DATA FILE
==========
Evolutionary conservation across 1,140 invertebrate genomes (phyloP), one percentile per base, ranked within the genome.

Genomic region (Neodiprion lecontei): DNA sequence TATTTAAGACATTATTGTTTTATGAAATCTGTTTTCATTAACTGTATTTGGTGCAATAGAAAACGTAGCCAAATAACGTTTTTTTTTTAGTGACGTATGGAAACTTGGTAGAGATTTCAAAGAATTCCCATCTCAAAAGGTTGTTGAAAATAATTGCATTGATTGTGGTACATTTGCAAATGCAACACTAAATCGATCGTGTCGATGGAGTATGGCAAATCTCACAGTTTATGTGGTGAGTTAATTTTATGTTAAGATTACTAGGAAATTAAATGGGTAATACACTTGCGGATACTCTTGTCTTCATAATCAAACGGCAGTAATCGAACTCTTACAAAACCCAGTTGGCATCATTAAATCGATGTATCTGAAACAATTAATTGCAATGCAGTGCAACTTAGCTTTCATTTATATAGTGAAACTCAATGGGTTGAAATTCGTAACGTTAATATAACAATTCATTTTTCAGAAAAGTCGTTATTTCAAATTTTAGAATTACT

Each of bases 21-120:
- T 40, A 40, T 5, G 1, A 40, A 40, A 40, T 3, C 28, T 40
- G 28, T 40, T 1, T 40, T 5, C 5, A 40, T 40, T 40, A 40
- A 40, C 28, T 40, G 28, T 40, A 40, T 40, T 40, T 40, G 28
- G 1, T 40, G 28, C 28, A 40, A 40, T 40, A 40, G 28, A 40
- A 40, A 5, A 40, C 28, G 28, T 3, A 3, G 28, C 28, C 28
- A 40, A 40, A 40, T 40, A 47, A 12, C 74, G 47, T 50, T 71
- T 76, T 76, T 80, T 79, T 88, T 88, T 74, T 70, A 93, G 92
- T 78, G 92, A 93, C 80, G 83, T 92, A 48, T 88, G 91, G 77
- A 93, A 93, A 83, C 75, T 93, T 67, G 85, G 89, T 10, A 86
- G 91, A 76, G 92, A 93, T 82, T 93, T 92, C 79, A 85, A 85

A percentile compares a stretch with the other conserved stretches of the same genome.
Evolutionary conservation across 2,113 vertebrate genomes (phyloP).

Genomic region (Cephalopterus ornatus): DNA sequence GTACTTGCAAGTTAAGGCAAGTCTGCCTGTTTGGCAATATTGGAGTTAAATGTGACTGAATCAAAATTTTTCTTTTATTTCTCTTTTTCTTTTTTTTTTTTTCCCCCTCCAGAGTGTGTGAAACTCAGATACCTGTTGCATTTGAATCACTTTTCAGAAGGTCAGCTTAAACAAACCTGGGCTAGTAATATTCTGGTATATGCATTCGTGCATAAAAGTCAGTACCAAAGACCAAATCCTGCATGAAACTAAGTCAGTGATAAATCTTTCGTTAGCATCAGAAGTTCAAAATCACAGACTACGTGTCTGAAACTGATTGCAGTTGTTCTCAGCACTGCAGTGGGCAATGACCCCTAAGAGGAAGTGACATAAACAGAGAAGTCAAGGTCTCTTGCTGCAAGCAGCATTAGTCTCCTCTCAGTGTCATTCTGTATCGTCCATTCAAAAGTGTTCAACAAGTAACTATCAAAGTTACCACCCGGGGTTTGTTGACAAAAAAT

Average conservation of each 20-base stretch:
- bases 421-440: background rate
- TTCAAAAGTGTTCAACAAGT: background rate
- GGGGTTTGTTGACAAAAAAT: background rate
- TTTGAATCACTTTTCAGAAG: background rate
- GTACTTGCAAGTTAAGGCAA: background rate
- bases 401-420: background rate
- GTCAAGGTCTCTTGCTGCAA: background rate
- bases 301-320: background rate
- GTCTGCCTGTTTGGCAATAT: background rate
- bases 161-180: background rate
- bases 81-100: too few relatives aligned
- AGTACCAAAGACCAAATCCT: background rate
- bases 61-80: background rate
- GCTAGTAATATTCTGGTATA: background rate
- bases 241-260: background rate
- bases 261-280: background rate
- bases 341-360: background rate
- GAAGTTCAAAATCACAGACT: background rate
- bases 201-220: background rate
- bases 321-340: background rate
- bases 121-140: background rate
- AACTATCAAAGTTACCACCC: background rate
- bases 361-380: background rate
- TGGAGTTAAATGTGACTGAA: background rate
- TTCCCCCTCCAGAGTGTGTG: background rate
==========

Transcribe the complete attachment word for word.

Evolutionary conservation across 1,140 invertebrate genomes (phyloP), one percentile per base, ranked within the genome.

Genomic region (Neodiprion lecontei): DNA sequence TATTTAAGACATTATTGTTTTATGAAATCTGTTTTCATTAACTGTATTTGGTGCAATAGAAAACGTAGCCAAATAACGTTTTTTTTTTAGTGACGTATGGAAACTTGGTAGAGATTTCAAAGAATTCCCATCTCAAAAGGTTGTTGAAAATAATTGCATTGATTGTGGTACATTTGCAAATGCAACACTAAATCGATCGTGTCGATGGAGTATGGCAAATCTCACAGTTTATGTGGTGAGTTAATTTTATGTTAAGATTACTAGGAAATTAAATGGGTAATACACTTGCGGATACTCTTGTCTTCATAATCAAACGGCAGTAATCGAACTCTTACAAAACCCAGTTGGCATCATTAAATCGATGTATCTGAAACAATTAATTGCAATGCAGTGCAACTTAGCTTTCATTTATATAGTGAAACTCAATGGGTTGAAATTCGTAACGTTAATATAACAATTCATTTTTCAGAAAAGTCGTTATTTCAAATTTTAGAATTACT

Each of bases 21-120:
- T 40, A 40, T 5, G 1, A 40, A 40, A 40, T 3, C 28, T 40
- G 28, T 40, T 1, T 40, T 5, C 5, A 40, T 40, T 40, A 40
- A 40, C 28, T 40, G 28, T 40, A 40, T 40, T 40, T 40, G 28
- G 1, T 40, G 28, C 28, A 40, A 40, T 40, A 40, G 28, A 40
- A 40, A 5, A 40, C 28, G 28, T 3, A 3, G 28, C 28, C 28
- A 40, A 40, A 40, T 40, A 47, A 12, C 74, G 47, T 50, T 71
- T 76, T 76, T 80, T 79, T 88, T 88, T 74, T 70, A 93, G 92
- T 78, G 92, A 93, C 80, G 83, T 92, A 48, T 88, G 91, G 77
- A 93, A 93, A 83, C 75, T 93, T 67, G 85, G 89, T 10, A 86
- G 91, A 76, G 92, A 93, T 82, T 93, T 92, C 79, A 85, A 85

A percentile compares a stretch with the other conserved stretches of the same genome.
Evolutionary conservation across 2,113 vertebrate genomes (phyloP).

Genomic region (Cephalopterus ornatus): DNA sequence GTACTTGCAAGTTAAGGCAAGTCTGCCTGTTTGGCAATATTGGAGTTAAATGTGACTGAATCAAAATTTTTCTTTTATTTCTCTTTTTCTTTTTTTTTTTTTCCCCCTCCAGAGTGTGTGAAACTCAGATACCTGTTGCATTTGAATCACTTTTCAGAAGGTCAGCTTAAACAAACCTGGGCTAGTAATATTCTGGTATATGCATTCGTGCATAAAAGTCAGTACCAAAGACCAAATCCTGCATGAAACTAAGTCAGTGATAAATCTTTCGTTAGCATCAGAAGTTCAAAATCACAGACTACGTGTCTGAAACTGATTGCAGTTGTTCTCAGCACTGCAGTGGGCAATGACCCCTAAGAGGAAGTGACATAAACAGAGAAGTCAAGGTCTCTTGCTGCAAGCAGCATTAGTCTCCTCTCAGTGTCATTCTGTATCGTCCATTCAAAAGTGTTCAACAAGTAACTATCAAAGTTACCACCCGGGGTTTGTTGACAAAAAAT

Average conservation of each 20-base stretch:
- bases 421-440: background rate
- TTCAAAAGTGTTCAACAAGT: background rate
- GGGGTTTGTTGACAAAAAAT: background rate
- TTTGAATCACTTTTCAGAAG: background rate
- GTACTTGCAAGTTAAGGCAA: background rate
- bases 401-420: background rate
- GTCAAGGTCTCTTGCTGCAA: background rate
- bases 301-320: background rate
- GTCTGCCTGTTTGGCAATAT: background rate
- bases 161-180: background rate
- bases 81-100: too few relatives aligned
- AGTACCAAAGACCAAATCCT: background rate
- bases 61-80: background rate
- GCTAGTAATATTCTGGTATA: background rate
- bases 241-260: background rate
- bases 261-280: background rate
- bases 341-360: background rate
- GAAGTTCAAAATCACAGACT: background rate
- bases 201-220: background rate
- bases 321-340: background rate
- bases 121-140: background rate
- AACTATCAAAGTTACCACCC: background rate
- bases 361-380: background rate
- TGGAGTTAAATGTGACTGAA: background rate
- TTCCCCCTCCAGAGTGTGTG: background rate